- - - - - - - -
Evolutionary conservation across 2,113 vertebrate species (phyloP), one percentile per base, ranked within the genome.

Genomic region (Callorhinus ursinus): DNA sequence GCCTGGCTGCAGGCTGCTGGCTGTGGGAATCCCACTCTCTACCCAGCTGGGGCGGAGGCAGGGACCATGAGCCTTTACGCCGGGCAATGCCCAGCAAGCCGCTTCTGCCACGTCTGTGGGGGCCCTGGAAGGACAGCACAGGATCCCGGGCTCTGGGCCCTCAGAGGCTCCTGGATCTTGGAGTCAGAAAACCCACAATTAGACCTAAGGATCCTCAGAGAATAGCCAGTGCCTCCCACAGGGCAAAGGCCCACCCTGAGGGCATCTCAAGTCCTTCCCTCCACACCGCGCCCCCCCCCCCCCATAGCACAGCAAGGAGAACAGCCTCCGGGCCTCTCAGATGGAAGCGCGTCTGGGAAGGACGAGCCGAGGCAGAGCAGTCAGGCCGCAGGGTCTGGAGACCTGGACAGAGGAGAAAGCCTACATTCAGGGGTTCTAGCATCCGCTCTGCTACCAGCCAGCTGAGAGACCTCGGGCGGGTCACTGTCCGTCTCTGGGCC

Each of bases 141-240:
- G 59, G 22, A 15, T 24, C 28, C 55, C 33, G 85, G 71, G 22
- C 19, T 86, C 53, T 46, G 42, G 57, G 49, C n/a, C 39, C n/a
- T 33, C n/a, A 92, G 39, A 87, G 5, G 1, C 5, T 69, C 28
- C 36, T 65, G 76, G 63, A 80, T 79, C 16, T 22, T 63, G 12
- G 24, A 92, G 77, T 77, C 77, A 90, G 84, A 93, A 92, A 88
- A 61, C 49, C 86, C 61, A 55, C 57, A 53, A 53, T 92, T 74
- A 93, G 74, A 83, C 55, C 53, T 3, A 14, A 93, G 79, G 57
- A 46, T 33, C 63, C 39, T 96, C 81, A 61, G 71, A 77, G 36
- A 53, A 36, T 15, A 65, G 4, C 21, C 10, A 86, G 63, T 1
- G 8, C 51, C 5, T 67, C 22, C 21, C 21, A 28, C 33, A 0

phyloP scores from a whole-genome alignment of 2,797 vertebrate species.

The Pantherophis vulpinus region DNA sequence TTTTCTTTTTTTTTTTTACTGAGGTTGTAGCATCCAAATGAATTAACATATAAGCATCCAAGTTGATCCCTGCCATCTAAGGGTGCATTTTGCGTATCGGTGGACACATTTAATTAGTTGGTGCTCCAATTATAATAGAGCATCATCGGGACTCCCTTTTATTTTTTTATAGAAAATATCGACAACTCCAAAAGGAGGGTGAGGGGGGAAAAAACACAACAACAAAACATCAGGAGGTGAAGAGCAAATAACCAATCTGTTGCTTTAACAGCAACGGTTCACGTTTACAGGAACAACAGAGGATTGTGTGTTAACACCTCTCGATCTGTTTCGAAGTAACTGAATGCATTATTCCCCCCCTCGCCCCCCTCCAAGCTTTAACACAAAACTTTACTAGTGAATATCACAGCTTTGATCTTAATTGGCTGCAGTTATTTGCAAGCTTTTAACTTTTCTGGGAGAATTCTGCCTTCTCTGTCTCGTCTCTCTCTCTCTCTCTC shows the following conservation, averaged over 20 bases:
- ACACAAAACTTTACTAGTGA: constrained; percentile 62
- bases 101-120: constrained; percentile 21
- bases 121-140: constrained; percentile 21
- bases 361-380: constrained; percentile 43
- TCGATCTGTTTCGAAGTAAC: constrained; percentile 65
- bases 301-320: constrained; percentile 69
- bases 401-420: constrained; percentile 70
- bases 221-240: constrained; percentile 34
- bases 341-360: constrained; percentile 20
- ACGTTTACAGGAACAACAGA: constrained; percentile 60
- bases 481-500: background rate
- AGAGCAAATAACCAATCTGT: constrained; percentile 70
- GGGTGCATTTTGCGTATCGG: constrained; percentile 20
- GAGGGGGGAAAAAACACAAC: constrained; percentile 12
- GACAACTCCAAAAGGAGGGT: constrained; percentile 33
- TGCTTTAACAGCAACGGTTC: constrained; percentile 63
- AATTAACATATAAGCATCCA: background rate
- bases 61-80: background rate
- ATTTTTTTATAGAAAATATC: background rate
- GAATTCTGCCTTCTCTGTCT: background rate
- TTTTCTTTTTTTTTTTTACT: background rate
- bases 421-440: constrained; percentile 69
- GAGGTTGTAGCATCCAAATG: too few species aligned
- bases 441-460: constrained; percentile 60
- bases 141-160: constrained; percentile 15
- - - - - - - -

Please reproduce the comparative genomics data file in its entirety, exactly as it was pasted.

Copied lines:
Evolutionary conservation across 2,113 vertebrate species (phyloP), one percentile per base, ranked within the genome.

Genomic region (Callorhinus ursinus): DNA sequence GCCTGGCTGCAGGCTGCTGGCTGTGGGAATCCCACTCTCTACCCAGCTGGGGCGGAGGCAGGGACCATGAGCCTTTACGCCGGGCAATGCCCAGCAAGCCGCTTCTGCCACGTCTGTGGGGGCCCTGGAAGGACAGCACAGGATCCCGGGCTCTGGGCCCTCAGAGGCTCCTGGATCTTGGAGTCAGAAAACCCACAATTAGACCTAAGGATCCTCAGAGAATAGCCAGTGCCTCCCACAGGGCAAAGGCCCACCCTGAGGGCATCTCAAGTCCTTCCCTCCACACCGCGCCCCCCCCCCCCCATAGCACAGCAAGGAGAACAGCCTCCGGGCCTCTCAGATGGAAGCGCGTCTGGGAAGGACGAGCCGAGGCAGAGCAGTCAGGCCGCAGGGTCTGGAGACCTGGACAGAGGAGAAAGCCTACATTCAGGGGTTCTAGCATCCGCTCTGCTACCAGCCAGCTGAGAGACCTCGGGCGGGTCACTGTCCGTCTCTGGGCC

Each of bases 141-240:
- G 59, G 22, A 15, T 24, C 28, C 55, C 33, G 85, G 71, G 22
- C 19, T 86, C 53, T 46, G 42, G 57, G 49, C n/a, C 39, C n/a
- T 33, C n/a, A 92, G 39, A 87, G 5, G 1, C 5, T 69, C 28
- C 36, T 65, G 76, G 63, A 80, T 79, C 16, T 22, T 63, G 12
- G 24, A 92, G 77, T 77, C 77, A 90, G 84, A 93, A 92, A 88
- A 61, C 49, C 86, C 61, A 55, C 57, A 53, A 53, T 92, T 74
- A 93, G 74, A 83, C 55, C 53, T 3, A 14, A 93, G 79, G 57
- A 46, T 33, C 63, C 39, T 96, C 81, A 61, G 71, A 77, G 36
- A 53, A 36, T 15, A 65, G 4, C 21, C 10, A 86, G 63, T 1
- G 8, C 51, C 5, T 67, C 22, C 21, C 21, A 28, C 33, A 0

phyloP scores from a whole-genome alignment of 2,797 vertebrate species.

The Pantherophis vulpinus region DNA sequence TTTTCTTTTTTTTTTTTACTGAGGTTGTAGCATCCAAATGAATTAACATATAAGCATCCAAGTTGATCCCTGCCATCTAAGGGTGCATTTTGCGTATCGGTGGACACATTTAATTAGTTGGTGCTCCAATTATAATAGAGCATCATCGGGACTCCCTTTTATTTTTTTATAGAAAATATCGACAACTCCAAAAGGAGGGTGAGGGGGGAAAAAACACAACAACAAAACATCAGGAGGTGAAGAGCAAATAACCAATCTGTTGCTTTAACAGCAACGGTTCACGTTTACAGGAACAACAGAGGATTGTGTGTTAACACCTCTCGATCTGTTTCGAAGTAACTGAATGCATTATTCCCCCCCTCGCCCCCCTCCAAGCTTTAACACAAAACTTTACTAGTGAATATCACAGCTTTGATCTTAATTGGCTGCAGTTATTTGCAAGCTTTTAACTTTTCTGGGAGAATTCTGCCTTCTCTGTCTCGTCTCTCTCTCTCTCTCTC shows the following conservation, averaged over 20 bases:
- ACACAAAACTTTACTAGTGA: constrained; percentile 62
- bases 101-120: constrained; percentile 21
- bases 121-140: constrained; percentile 21
- bases 361-380: constrained; percentile 43
- TCGATCTGTTTCGAAGTAAC: constrained; percentile 65
- bases 301-320: constrained; percentile 69
- bases 401-420: constrained; percentile 70
- bases 221-240: constrained; percentile 34
- bases 341-360: constrained; percentile 20
- ACGTTTACAGGAACAACAGA: constrained; percentile 60
- bases 481-500: background rate
- AGAGCAAATAACCAATCTGT: constrained; percentile 70
- GGGTGCATTTTGCGTATCGG: constrained; percentile 20
- GAGGGGGGAAAAAACACAAC: constrained; percentile 12
- GACAACTCCAAAAGGAGGGT: constrained; percentile 33
- TGCTTTAACAGCAACGGTTC: constrained; percentile 63
- AATTAACATATAAGCATCCA: background rate
- bases 61-80: background rate
- ATTTTTTTATAGAAAATATC: background rate
- GAATTCTGCCTTCTCTGTCT: background rate
- TTTTCTTTTTTTTTTTTACT: background rate
- bases 421-440: constrained; percentile 69
- GAGGTTGTAGCATCCAAATG: too few species aligned
- bases 441-460: constrained; percentile 60
- bases 141-160: constrained; percentile 15